Our recent work attempts to answer this question (Fujiwara and Waki 2016). We add to an otherwise standard New Keynesian model news about future economic conditions which is observed only by the central bank and investigate whether the central bank should reveal such ‘private news’, i.e. that which it privately possesses, through communication or observable policy actions. We consider news about cost-push shocks, shocks to the central bank’s loss function, and shocks to the natural rate of interest. To focus on private news, we assume that contemporaneous shocks are perfectly observed by private agents.2
Our main theoretical result is that the central bank finds it optimal to commit to not revealing its superior information about news shocks at all, either directly through communication or indirectly through observable policy actions. Expected social welfare loss increases when the private sector becomes better informed about future economic conditions, and an optimal commitment policy never utilises the central bank’s superior information. In other words, there exists an expected virtue of ignorance.
The underlying mechanism is simple and operates through the forward-looking, price-setting behaviour of sellers, i.e. the New Keynesian Phillips curve. Imagine that the sellers also receive some information that is useful in predicting future cost-push shocks. Such information influences their inflation expectations and, therefore, the prices they set today. Their price-setting decisions become more susceptible to future cost-push shocks, and, everything else being equal, inflation becomes more volatile. Conveying news about shocks to the central bank’s loss function and shocks to the natural rate of interest has the same effect. In contrast to Odyssean forward guidance that helps stabilise inflation and the output gap, Delphic forward guidance can destabilise them in New Keynesian models.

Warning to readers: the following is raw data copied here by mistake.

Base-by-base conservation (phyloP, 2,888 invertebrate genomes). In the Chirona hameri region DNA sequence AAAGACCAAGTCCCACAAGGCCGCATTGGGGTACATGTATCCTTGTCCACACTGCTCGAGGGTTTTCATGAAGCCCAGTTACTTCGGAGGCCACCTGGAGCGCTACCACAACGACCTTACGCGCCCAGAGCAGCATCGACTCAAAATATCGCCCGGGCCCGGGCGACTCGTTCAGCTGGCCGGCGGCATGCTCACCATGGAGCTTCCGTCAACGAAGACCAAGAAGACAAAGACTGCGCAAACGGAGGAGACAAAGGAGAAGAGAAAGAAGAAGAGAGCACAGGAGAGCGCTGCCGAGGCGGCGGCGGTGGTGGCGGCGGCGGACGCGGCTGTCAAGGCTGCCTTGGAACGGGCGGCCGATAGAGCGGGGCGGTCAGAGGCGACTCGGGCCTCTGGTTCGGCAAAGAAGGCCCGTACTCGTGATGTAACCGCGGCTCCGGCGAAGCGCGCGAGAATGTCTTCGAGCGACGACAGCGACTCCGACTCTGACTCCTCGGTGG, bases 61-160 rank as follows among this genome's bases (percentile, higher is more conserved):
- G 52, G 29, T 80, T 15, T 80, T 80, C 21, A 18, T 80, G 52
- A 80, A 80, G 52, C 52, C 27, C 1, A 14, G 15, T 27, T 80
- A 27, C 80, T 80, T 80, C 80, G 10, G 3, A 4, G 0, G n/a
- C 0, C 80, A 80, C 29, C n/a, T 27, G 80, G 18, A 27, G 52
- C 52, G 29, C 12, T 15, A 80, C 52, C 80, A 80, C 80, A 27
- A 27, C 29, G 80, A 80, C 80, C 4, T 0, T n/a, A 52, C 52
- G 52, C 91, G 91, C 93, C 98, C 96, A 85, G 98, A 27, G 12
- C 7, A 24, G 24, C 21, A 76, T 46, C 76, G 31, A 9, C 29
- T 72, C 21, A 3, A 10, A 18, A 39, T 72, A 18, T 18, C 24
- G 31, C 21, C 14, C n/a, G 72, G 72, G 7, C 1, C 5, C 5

It is important to note that being secretive about news is optimal ex ante but may not be so ex post, i.e. after the central bank has observed particular realisations of news. Therefore, there is a time-inconsistency problem. Imagine that the economy is hit by a positive cost-push shock, which incentivises sellers to set high prices with everything else being equal. Once the central bank observes a signal that a negative cost-push will likely hit in the future, it is tempted to convey that information to the private sector because it reduces the sellers’ inflation expectations and discourages them from setting high prices. Time-inconsistency of commitment policy is well known in New Keynesian models, but our result is new in that it shows the possibility of time-inconsistency problem in the communication policy too.